To help your kids settle into the exercise, have them trace a shape like a triangle, star, or square as they inhale, hold, and exhale. Have them imagine blowing bubbles—or make it fun by practicing with real bubbles. Kids can also imagine smelling a flower, blowing out a candle, or blowing up a balloon.1

My personal favorite breathing exercise involves snuggling up to my dogs and matching their breaths as they snooze, or taking one deep breath for every two of theirs. 

5. Have a game plan for trauma care

Next, know what to do if the worst happens and someone you know is killed or injured in a school shooting. FEMA and SAMHSA typically set up crisis counseling services for these situations, which are a good start. But you’ll also need a local, long-term team. Knowing what to do and who to contact can help with your own anxiety on the topic too. 

Don’t gloss over the need for professional attention. “People should process,” says Dr. Berkowitz. “Some people are good at doing that on their own. Most aren’t.” 

 “Interpersonal violence actually has a greater impact than other kinds of situations,” he continues. “So when it’s a school shooting, it’s likely to cause more trauma-related symptoms than if it’s a natural disaster. And one of the things that makes it more complicated is you often will have a mix of grief response as well as traumatic stress symptoms.” 

School shootings and anxiety disorders

Dr. Berkowitz suggests that kids who already struggle with anxiety disorders, post-traumatic stress, or other psychiatric concerns should be allowed to opt-out of active shooter drills. Talk to the school about alternatives.

And if your child seems to have obsessive anxiety about school shootings, it’s worth seeing a therapist or clinician. Your pediatrician can give recommendations or formal referrals. 

Finally, there is a link between school shootings and anxiety disorders, but not the one you might expect. According to Dr. Berkowitz, “One of the things we do know is these kinds of events are often the precipitant to anxiety disorders in vulnerable kids. So, somebody who may develop an anxiety disorder down the road—it may happen earlier because this is so anxiety-provoking.”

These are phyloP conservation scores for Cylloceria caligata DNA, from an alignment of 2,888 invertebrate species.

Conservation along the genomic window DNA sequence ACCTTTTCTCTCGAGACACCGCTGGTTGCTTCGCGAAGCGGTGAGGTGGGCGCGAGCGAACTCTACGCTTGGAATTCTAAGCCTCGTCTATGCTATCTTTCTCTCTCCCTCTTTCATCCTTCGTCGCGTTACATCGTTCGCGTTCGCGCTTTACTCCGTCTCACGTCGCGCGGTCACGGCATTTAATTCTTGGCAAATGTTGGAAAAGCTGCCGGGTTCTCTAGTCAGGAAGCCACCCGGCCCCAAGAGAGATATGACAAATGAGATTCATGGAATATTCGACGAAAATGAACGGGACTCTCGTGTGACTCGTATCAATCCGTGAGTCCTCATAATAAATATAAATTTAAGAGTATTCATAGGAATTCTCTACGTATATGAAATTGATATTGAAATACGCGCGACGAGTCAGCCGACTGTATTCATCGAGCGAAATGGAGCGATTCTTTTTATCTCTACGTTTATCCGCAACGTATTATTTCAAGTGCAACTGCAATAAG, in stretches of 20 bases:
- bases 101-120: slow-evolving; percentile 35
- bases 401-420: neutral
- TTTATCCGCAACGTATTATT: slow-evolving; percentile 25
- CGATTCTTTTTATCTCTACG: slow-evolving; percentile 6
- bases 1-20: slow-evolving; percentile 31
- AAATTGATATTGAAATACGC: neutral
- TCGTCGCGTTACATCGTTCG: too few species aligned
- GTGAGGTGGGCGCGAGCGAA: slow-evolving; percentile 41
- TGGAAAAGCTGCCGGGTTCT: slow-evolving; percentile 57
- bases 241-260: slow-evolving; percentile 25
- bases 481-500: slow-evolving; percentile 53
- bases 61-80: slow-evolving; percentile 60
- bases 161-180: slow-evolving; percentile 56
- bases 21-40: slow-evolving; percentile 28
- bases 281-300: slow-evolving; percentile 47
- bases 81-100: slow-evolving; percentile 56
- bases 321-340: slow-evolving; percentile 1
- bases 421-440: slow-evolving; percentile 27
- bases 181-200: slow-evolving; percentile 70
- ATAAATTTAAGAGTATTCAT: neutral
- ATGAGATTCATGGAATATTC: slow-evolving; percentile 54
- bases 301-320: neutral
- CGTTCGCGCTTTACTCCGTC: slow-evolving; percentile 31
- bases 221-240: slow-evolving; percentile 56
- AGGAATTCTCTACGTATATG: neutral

Unfortunately, we can’t bubble-wrap our kids and protect them from everything stressful and alarming. But you can help your child recognize their anxiety symptoms, guide them through coping strategies, and provide access to professional care when needed.

Final word

You’re an important sounding board for your kids, but don’t forget about your own health too. 

“These events are horrific to begin with, but then in the context of the general overwhelm most of us are feeling, they’re even bigger and even harder to manage,” says Dr. Berkowitz.  “The best way to manage that is being connected with friends and family with whom you feel able to discuss what’s going on. That’s really important.”


Dr. Berkowitz recommends parents ground themselves in the facts, explaining that humans naturally over-value large-scale, catastrophic events. “Look at the data and recognize that there are things much more common than school shootings,” he says. 

“The parents I’ve heard from the most are those whose kids are just entering school for the first time,” Dr. Berkowitz continues, “because they don’t have good contacts and experience. I often suggest they contact the school, find out what the protocols are, what the parent’s role is, and so on and so forth. Being informed about all these things can help a great deal with your worries.” 

He also recommends taking stock of what you’re anxious about. If there are many things causing you anxiety, consider learning coping strategies from a therapist. In the meantime, the breathing exercises outlined above can help.

“One of the things that we really do recommend to teachers is to be very clear that these things are going to happen—almost always as drills—and that this is all about maintaining and keeping everybody safe,” says Dr. Berkowitz. 

He also notes that there are different models for school shooting drills, but the bottom line is that the best way for kids to stay safe is to listen to their teachers.


  1. Coping Skills for Kids, “Deep Breathing Exercises for Kids.” Accessed July 26, 2022.
Cathy Habas
Written by
Cathy Habas
With over eight years of experience as a content writer, Cathy has a knack for untangling complex information. Her natural curiosity and ability to empathize help Cathy offer insightful, friendly advice. She believes in empowering readers who may not feel confident about a purchase, project, or topic. Cathy earned her Bachelor of Arts degree in English from Indiana University Southeast and began her professional writing career immediately after graduation. She is a certified Safe Sleep Ambassador and has contributed to sites like,, Hunker, and Thumbtack. Cathy’s pride and joy is her Appaloosa “Chacos.” She also likes to crochet while watching stand-up comedy specials on Netflix.